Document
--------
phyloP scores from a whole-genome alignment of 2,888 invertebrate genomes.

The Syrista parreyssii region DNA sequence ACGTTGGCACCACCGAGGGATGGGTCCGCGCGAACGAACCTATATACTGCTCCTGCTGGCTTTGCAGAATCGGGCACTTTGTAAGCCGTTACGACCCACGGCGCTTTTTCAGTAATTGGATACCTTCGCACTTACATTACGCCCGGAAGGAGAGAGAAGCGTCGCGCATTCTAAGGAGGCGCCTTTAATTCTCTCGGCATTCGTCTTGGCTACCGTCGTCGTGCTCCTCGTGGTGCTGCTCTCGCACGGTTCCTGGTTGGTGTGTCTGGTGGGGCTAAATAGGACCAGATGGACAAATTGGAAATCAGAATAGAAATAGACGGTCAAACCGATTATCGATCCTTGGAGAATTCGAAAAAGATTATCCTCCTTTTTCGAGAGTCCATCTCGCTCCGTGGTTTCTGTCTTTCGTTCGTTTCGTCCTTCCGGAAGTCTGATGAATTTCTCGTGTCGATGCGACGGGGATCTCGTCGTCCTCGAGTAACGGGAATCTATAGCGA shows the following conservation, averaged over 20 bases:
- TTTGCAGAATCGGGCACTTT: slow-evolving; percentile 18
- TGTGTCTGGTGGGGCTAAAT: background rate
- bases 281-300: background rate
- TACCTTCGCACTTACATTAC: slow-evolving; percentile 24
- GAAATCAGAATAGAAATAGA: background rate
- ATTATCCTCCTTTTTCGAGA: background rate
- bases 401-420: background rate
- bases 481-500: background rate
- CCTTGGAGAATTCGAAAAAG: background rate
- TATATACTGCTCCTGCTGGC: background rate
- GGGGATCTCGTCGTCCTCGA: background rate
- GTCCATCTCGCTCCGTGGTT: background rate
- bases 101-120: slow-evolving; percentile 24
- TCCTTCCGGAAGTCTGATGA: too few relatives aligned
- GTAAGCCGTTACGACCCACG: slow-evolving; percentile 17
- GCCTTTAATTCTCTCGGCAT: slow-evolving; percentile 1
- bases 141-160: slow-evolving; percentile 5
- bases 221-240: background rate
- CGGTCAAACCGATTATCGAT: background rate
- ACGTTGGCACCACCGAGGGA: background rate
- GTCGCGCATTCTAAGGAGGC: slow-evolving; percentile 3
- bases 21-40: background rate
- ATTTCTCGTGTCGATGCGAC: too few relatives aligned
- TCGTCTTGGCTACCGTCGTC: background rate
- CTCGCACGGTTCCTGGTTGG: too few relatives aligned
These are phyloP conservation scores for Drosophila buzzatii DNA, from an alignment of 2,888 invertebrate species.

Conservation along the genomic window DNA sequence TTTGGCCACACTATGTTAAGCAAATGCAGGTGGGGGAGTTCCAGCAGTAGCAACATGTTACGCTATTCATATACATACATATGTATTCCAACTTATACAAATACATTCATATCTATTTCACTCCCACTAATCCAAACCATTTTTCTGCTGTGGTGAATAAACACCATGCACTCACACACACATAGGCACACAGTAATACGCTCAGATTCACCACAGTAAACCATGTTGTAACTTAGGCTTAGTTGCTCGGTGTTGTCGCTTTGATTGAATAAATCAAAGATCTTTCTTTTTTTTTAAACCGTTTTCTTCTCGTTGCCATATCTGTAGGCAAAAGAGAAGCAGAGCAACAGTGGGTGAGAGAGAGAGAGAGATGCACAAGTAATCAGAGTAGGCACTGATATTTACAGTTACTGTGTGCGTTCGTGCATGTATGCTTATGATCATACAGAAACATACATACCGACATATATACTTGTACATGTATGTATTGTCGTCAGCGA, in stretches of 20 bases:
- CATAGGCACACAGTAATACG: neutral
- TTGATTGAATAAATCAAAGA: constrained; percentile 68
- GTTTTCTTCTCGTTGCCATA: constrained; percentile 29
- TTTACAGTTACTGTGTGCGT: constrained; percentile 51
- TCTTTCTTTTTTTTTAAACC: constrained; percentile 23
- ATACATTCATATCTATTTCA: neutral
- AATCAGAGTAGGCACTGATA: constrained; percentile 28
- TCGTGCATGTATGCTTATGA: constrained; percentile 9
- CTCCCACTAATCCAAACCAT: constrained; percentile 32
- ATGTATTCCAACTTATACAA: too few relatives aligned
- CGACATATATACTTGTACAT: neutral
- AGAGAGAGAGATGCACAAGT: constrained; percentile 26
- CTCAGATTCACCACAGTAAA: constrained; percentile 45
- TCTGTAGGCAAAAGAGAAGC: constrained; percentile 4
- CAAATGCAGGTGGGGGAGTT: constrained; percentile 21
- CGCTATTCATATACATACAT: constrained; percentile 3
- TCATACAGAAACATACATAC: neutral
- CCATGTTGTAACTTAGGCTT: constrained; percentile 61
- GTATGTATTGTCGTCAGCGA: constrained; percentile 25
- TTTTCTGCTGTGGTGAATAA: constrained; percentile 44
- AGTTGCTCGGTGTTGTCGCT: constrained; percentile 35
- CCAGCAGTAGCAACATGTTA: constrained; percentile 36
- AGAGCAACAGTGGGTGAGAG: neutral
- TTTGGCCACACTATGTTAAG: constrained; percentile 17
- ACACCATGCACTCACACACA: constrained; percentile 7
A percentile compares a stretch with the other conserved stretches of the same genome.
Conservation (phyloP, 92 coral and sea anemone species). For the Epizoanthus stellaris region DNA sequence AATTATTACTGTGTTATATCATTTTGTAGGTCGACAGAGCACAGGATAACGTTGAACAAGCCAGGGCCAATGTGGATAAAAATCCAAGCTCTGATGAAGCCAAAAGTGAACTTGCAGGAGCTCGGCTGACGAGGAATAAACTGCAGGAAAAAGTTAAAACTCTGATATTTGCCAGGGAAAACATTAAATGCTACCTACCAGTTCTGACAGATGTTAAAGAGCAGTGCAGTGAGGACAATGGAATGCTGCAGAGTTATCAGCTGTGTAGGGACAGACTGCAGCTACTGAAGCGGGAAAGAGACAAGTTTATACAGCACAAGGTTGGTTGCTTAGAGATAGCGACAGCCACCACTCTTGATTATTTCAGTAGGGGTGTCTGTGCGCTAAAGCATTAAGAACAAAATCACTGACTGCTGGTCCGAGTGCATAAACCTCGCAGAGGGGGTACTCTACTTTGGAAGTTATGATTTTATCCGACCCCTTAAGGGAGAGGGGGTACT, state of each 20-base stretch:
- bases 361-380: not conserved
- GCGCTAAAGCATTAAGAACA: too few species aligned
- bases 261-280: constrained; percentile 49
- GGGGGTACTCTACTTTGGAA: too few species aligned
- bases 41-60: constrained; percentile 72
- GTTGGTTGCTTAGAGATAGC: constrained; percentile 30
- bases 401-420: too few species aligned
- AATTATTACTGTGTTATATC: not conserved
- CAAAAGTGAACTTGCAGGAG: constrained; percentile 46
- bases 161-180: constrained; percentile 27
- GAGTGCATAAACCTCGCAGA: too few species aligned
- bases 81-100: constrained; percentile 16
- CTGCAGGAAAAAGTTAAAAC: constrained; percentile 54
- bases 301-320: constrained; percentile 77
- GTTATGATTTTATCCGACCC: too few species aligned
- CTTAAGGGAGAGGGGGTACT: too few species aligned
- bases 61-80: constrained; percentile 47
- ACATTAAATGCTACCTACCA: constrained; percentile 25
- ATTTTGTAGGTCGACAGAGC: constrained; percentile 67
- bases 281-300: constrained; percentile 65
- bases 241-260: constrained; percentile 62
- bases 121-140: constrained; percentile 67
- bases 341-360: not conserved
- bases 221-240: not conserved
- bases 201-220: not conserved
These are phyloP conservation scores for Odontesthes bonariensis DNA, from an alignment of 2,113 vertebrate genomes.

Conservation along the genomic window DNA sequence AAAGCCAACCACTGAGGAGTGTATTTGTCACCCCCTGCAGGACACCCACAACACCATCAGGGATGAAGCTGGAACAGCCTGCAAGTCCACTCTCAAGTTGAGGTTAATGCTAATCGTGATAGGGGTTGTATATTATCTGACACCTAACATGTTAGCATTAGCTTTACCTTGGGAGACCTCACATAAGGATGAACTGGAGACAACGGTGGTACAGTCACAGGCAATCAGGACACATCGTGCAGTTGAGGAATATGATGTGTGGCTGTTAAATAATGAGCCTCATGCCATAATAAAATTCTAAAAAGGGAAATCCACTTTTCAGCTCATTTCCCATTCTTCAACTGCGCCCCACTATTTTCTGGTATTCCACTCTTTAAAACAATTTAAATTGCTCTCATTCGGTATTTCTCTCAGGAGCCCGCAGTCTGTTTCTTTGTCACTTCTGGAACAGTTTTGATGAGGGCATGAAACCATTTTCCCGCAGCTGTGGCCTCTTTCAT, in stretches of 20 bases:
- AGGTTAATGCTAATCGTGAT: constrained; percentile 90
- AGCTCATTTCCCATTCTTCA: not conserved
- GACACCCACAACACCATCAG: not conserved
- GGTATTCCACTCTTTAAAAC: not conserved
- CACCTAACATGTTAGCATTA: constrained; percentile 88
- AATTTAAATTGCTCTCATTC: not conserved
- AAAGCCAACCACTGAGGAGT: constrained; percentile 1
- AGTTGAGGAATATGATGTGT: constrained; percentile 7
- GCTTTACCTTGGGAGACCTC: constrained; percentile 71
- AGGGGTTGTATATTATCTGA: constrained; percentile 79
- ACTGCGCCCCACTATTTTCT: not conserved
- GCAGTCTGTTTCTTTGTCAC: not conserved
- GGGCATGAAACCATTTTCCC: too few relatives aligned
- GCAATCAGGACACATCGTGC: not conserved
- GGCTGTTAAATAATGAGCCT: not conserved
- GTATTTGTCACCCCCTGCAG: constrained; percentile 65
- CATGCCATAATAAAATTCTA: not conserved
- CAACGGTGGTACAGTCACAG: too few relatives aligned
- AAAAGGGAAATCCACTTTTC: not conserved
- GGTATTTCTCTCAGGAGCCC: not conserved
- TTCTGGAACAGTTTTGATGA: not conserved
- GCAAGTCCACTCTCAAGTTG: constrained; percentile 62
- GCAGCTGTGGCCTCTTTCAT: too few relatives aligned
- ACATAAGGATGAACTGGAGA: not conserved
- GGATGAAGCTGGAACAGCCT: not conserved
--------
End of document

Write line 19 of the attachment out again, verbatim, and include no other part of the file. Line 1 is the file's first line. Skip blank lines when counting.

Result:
- bases 141-160: slow-evolving; percentile 5